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chris1989
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09 Dec 2023, 4:15 pm

I seem to think I find myself doing the things that maybe someone else had maybe at least 5 or 10 years before I did, although it's not the case for everything I've done.

- Most people probably leave school at 16, I didn't leave until I was 18.

- Many people probably start driving lessons and pass their tests at 17, I didn't start with an instructor until I was 21 for manual lessons which I found difficult. I started automatic lessons at 24, passed my hazard perception test at 27 and passed my driving test at 28.

- I started uni at 22, when probably other people graduate by that time and I never graduated and left after 3 months.

- I didn't start working in a paid job until I was 26, even though I did do some voluntary work at 21 until I went to uni.

- I never had a relationship or the experience of sex in my late teens, early 20s, mid 20s, late 20s or even my early 30s when I seem think a lot of other people have had that experience. I do remember a chapter in a book for parents in raising their child with autism which said an autistic person may not experience a relationship until their mid or late 20s unlike others who start experiencing it in their late teens or early 20s. I did date someone I quite liked but I didn't feel I wanted a relationship with her and there was someone else I knew from school who I wanted one with but she didn't feel the same with me.



funeralxempire
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09 Dec 2023, 4:19 pm

Aren't most people 17 or 18 when they graduate high school?

16 would mean Grade 10 or 11.

I started working at 16.
I had sex at 15.
I got my driver's licence on a similar timeline as you.

I don't imagine there's a rule of thumb to apply.


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blitzkrieg
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09 Dec 2023, 4:22 pm

funeralxempire wrote:
Aren't most people 17 or 18 when they graduate high school?

16 would mean Grade 10 or 11.

I started working at 16.
I had sex at 15.
I got my driver's licence on a similar timeline as you.

I don't imagine there's a rule of thumb to apply.


In the UK, high school is for ages 11-16 and then 6th form is optional from 16-18, and then after that is university from 18-21, typically.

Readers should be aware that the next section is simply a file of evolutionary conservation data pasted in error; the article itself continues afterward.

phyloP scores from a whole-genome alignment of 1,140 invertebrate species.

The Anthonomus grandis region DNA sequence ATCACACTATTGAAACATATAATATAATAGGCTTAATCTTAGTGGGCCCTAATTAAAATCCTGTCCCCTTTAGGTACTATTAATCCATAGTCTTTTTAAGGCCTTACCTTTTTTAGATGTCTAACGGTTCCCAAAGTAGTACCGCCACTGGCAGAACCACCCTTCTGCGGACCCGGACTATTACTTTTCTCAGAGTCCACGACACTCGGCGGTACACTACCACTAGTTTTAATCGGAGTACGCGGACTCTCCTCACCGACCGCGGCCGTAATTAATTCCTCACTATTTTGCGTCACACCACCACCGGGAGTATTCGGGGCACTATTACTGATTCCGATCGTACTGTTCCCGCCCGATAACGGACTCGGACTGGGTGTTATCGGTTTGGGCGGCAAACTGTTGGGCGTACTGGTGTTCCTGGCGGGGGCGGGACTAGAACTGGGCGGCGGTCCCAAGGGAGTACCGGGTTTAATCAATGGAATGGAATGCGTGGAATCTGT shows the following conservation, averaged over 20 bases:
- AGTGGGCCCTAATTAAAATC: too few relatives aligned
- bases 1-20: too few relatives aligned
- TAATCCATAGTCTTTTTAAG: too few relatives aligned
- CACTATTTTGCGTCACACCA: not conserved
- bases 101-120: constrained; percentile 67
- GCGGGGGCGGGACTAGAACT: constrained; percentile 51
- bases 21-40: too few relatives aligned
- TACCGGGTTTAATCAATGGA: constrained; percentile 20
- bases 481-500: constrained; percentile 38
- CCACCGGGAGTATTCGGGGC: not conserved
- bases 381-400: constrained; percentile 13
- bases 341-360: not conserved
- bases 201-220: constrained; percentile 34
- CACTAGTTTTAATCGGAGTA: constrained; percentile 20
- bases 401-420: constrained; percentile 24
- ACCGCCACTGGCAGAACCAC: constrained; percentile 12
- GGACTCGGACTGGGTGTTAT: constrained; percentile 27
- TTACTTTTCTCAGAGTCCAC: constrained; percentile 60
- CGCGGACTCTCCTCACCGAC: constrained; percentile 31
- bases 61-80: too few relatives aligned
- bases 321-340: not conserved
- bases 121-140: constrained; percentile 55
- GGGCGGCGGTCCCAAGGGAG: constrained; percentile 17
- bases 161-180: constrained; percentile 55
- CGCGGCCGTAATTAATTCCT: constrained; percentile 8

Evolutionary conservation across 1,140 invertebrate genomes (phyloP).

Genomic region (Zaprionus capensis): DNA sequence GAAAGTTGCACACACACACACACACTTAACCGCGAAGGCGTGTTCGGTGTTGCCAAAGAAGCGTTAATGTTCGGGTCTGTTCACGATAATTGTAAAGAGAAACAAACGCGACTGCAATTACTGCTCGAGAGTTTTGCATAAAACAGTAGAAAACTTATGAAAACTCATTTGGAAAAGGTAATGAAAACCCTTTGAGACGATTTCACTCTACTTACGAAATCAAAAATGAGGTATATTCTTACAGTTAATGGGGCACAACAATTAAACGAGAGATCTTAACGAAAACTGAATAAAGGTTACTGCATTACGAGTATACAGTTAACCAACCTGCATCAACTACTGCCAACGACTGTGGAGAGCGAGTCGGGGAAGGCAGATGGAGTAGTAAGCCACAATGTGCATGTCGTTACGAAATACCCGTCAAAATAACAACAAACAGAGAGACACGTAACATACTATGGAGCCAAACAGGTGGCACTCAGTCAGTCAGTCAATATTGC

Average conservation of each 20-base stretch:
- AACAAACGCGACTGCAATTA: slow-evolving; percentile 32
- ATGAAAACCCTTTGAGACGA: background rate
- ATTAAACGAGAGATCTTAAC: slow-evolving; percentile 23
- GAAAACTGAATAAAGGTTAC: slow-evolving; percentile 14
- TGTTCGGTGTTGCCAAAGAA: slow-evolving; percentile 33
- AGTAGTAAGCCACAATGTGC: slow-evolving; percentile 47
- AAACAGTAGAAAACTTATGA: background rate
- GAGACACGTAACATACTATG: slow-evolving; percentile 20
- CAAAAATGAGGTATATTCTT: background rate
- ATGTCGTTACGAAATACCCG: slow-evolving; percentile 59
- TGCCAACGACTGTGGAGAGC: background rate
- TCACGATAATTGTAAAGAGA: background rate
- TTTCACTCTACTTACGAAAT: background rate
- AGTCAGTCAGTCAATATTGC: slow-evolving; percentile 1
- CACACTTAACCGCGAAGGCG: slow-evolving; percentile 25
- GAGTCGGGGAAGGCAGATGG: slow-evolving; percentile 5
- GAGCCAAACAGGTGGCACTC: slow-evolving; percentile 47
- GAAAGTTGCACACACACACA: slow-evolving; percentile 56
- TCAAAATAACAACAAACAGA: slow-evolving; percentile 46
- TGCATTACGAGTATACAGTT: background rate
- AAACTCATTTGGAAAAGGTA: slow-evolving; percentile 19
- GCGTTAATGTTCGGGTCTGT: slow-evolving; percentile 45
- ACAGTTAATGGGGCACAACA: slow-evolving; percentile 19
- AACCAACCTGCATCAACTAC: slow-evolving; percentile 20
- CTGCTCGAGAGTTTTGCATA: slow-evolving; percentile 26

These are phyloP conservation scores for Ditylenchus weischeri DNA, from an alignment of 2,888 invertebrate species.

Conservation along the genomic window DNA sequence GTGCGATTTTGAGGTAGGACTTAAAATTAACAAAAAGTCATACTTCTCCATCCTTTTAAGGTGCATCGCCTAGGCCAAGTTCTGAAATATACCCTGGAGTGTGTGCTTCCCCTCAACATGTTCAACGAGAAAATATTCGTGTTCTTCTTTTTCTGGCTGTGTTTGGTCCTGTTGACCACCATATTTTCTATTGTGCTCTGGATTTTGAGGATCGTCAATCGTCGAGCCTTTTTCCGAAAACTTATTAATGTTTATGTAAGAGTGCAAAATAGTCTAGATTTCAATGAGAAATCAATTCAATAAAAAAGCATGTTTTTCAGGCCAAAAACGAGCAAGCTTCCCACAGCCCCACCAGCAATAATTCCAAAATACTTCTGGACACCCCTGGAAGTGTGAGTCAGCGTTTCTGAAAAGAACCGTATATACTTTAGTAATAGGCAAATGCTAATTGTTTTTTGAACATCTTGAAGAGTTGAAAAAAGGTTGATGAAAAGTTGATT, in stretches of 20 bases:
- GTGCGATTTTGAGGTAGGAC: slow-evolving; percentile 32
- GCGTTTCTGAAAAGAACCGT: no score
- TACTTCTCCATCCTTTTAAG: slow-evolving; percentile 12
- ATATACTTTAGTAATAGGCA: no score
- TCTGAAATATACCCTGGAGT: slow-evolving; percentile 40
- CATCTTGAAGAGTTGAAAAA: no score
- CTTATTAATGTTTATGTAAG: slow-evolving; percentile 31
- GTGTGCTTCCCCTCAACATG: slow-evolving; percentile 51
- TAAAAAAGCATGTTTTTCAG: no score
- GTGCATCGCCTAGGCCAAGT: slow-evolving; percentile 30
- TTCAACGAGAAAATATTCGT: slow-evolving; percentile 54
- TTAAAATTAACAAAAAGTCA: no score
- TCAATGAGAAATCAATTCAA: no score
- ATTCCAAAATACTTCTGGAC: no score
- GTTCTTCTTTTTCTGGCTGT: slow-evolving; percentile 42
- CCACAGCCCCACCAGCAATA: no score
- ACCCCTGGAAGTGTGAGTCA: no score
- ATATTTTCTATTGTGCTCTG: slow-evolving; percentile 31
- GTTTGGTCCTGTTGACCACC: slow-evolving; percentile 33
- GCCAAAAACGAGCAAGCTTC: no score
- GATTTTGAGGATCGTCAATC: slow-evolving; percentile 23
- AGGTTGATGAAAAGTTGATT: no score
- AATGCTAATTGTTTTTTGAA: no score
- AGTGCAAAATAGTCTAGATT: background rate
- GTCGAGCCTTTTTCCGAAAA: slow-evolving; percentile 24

funeralxempire
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09 Dec 2023, 4:25 pm

blitzkrieg wrote:
funeralxempire wrote:
Aren't most people 17 or 18 when they graduate high school?

16 would mean Grade 10 or 11.

I started working at 16.
I had sex at 15.
I got my driver's licence on a similar timeline as you.

I don't imagine there's a rule of thumb to apply.


In the UK, high school is for ages 11-16 and then 6th form is optional from 16-18, and then after that is university from 18-21, typically.


Ah, so it's like Grades 6-10, with 11 and 12 as optional.


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blitzkrieg
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09 Dec 2023, 4:31 pm

funeralxempire wrote:
blitzkrieg wrote:
funeralxempire wrote:
Aren't most people 17 or 18 when they graduate high school?

16 would mean Grade 10 or 11.

I started working at 16.
I had sex at 15.
I got my driver's licence on a similar timeline as you.

I don't imagine there's a rule of thumb to apply.


In the UK, high school is for ages 11-16 and then 6th form is optional from 16-18, and then after that is university from 18-21, typically.


Ah, so it's like Grades 6-10, with 11 and 12 as optional.


I deleted my previous message accidentally.

Here it is again.

In the UK it goes:

Reception year (year 0)
Year 1 (Primary school)
Year 2 (Primary school)
Year 3 (Primary school)
Year 4 (Primary school)
Year 5 (Primary school)
Year 6 (Primary school)
Year 7 (High school)
Year 8 (High school)
Year 9 (High school)
Year 10 (High school)
Year 11 (High school)
Year 12 (6th form/optional)
Year 13 (6th form/optional)



funeralxempire
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09 Dec 2023, 4:36 pm

blitzkrieg wrote: